Early Influencers of Occupational Therapy

Occupational therapy

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Six people met in March 1917 to establish the National Society for the Promotion of Occupational Therapy. These six are credited with being the founders of occupational therapy.

But, the momentum and enthusiasm surrounding the use of occupations as curative treatment were not generated solely by six people. The path between a meeting of 6 like-minded men and women to a flourishing profession 100 years later has many dedicated individuals along the way.

Of particular esteem, Susan Elizabeth Tracy, Herbert J. Hall, M.D., and Adolf Meyer had a profound influence throughout the early years of occupational therapy. All three had regular interaction with the six founders and today, their contributions are easily traced, as they all wrote significant works that helped propel occupational therapy forward.

Familiarizing yourself with their works, as well as these three individuals, is vital to understanding the growth of occupational therapy.

Susan Elizabeth Tracy

Susan Tracy was invited to be a part of the founding group, but she was teaching a course in occupation and could not attend. Susan is, therefore, listed as an incorporator rather than a founder.

Tracy trained as a nurse and was using activities with patients to speed the healing process (and training other nurses to do the same) as early as 1905.

Several of the founders focused their efforts on exploring the use of occupational therapy for those with mental health conditions. Tracy saw an even broader application. In 1910, she published the book Studies in Invalid Occupation. The chapter titles of her book suggest, in Tracy’s own words, who could benefit from the use of occupations: typical children, restricted positions, in quarantine, one-handed lessons, the inpatient boy, in the hospital, grandmother, the businessman, with waning powers, in waiting time, without sight, the clouded mind.

Herbert J. Hall, M.D.

Herbert Hall graduated in 1885 with a medical degree from Harvard. Hall was interested in integrating the Arts and Crafts Movement into medicine. His clinical work focused on prescribing and administering “work therapy” as a treatment for patients with nervous disorder. He opened a workshop in Massachusetts where he hired craftsmen to teach hand-weaving, pottery, metalwork and woodworking. In 1905 and 1909 Hall received $1000 grants from Harvard to assist in the study of the treatment of neurasthenia through occupation.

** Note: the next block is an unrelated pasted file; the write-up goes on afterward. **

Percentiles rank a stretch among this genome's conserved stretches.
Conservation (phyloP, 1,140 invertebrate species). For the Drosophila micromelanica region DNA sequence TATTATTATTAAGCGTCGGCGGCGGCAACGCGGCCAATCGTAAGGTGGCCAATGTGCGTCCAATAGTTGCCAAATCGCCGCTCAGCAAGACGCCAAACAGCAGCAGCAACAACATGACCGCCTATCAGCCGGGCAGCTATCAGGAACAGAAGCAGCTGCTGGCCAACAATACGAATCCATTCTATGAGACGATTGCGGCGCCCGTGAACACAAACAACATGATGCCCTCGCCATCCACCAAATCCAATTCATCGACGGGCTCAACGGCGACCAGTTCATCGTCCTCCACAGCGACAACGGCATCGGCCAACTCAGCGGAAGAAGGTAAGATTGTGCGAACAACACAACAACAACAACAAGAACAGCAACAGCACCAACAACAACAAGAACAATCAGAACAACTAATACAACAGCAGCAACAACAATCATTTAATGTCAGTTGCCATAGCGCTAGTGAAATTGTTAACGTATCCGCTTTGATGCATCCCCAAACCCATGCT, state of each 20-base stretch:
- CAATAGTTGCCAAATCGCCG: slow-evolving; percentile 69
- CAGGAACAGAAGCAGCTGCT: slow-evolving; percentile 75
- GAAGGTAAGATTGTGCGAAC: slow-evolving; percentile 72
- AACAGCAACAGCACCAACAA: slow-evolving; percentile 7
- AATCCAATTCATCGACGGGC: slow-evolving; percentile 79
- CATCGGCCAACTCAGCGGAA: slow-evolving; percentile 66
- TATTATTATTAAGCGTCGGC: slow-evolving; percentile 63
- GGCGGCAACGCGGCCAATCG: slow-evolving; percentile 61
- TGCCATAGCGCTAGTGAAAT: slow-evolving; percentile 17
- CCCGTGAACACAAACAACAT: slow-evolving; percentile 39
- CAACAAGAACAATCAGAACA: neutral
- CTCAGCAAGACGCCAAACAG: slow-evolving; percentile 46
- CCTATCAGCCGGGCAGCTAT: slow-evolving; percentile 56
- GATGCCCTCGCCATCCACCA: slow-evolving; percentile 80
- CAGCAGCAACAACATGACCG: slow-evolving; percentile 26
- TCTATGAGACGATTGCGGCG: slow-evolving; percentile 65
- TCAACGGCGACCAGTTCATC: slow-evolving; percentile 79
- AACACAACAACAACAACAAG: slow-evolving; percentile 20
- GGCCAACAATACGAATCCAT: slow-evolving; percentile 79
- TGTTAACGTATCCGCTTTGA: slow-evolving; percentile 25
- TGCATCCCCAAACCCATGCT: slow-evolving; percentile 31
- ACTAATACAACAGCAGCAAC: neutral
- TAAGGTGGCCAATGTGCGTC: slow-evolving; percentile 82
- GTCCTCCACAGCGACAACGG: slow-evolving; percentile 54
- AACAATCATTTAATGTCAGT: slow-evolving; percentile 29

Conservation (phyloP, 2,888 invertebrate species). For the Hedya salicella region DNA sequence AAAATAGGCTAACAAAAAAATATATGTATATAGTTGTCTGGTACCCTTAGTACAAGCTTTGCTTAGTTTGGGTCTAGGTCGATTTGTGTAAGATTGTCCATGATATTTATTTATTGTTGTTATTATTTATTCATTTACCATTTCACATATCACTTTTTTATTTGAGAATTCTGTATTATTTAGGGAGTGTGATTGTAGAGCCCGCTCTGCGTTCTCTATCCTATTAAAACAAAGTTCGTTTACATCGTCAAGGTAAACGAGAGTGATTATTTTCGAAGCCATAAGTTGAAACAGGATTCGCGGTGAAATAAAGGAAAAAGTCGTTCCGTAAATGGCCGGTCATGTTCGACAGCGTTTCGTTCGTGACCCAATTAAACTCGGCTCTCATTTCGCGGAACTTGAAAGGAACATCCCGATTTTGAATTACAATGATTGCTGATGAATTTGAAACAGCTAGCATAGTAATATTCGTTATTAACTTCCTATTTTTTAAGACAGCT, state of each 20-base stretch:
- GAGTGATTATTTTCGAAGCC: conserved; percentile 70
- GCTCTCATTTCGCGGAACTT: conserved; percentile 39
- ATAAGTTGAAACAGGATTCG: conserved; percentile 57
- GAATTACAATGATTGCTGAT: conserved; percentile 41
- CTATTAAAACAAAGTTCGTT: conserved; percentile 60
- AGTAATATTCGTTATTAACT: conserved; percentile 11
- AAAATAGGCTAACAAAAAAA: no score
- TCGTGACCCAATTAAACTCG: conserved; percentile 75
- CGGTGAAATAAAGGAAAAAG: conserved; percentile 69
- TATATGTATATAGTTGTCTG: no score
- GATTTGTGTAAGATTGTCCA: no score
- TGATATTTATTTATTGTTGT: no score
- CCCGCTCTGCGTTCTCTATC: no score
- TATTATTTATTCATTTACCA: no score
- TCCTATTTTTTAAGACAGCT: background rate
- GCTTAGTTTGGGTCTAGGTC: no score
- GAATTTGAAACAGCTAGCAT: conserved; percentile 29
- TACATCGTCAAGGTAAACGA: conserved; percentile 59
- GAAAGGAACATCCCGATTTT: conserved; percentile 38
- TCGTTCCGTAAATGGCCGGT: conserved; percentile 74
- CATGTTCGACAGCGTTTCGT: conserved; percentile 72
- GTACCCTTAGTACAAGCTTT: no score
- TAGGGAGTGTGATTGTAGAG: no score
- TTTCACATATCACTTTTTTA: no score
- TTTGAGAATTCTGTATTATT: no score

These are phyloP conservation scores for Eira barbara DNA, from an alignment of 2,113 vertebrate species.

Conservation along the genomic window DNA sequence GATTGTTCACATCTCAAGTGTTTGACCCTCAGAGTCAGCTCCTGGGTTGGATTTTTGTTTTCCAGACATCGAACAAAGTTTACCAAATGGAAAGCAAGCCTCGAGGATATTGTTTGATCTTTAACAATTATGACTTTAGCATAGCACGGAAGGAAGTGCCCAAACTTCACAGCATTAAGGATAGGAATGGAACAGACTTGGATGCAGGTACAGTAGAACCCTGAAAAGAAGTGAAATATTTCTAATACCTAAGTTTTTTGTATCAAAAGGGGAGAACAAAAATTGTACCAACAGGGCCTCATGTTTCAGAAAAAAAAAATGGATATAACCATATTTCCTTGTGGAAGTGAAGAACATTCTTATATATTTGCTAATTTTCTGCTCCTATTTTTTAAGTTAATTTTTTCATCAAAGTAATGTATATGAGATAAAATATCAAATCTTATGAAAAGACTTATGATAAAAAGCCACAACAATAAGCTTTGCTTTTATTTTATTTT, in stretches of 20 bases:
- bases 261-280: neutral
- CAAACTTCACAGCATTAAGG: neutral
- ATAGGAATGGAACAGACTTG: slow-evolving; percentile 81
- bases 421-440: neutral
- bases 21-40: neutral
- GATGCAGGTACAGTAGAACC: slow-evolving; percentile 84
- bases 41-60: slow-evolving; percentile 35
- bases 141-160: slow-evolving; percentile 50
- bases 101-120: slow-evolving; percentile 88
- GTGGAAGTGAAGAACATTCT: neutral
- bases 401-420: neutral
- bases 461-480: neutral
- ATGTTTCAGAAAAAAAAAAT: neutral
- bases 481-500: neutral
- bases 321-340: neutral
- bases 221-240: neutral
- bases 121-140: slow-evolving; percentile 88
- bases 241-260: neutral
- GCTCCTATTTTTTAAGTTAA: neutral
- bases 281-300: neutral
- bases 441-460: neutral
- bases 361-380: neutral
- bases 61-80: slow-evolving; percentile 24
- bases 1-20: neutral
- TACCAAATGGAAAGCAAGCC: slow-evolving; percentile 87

For reasons I would love to know, his nomination for inclusion in the National Society for the Promotion of Occupational Therapy was denied by William Rush Dunton.

Hall went on to serve as the president of the American Occupational Therapy Association from 1920-1922.

Hall authored three books that are still available to readers: The Untroubled Mind, The Work of Our Hands: A Study of Occupations for Invalids, and Handicrafts for the Handicapped.

Adolf Meyer

Meyer was a prominent psychiatrist in the first half of the 20th century. He served as the psychiatrist and chief at John Hopkins hospital for over 30 years and was president of the American Psychiatric Association from 1927-1928.

Meyer’s exposure and interest in patient occupation began as early 1892 and discussed it in one of the first papers he presented in the U.S.

At John Hopkins, he hired Eleanor Clarke Slagle as The Director of Occupational Therapy. Slagle, now considered to be the mother of occupational therapy, cites Meyer as a major influence on her work.

Meyer wrote the Philosophy of Occupational Therapy and presented it at the fifth annual meeting of the National Society for the Promotion of the Occupational Therapy. The excerpt below highlights Meyer’s understanding of psychobiology—a concept that he championed—in which the psychiatrist took into account the biological, social, and psychological factors of the person when prescribing treatment. This holistic understanding of his patients was closely intertwined with his interest in occupational therapy.

Our body is not merely so many pounds of flesh and bone figuring as a machine, with an abstract mind or soul added to it. It is throughout a live organism pulsating with its rhythm of rest and activity, beating time (as we might say) in ever so many ways, most readily intelligible and in the full bloom of its nature when it feels itself as one of those great self-guiding energy-transformers which constitute the real world of living beings. 

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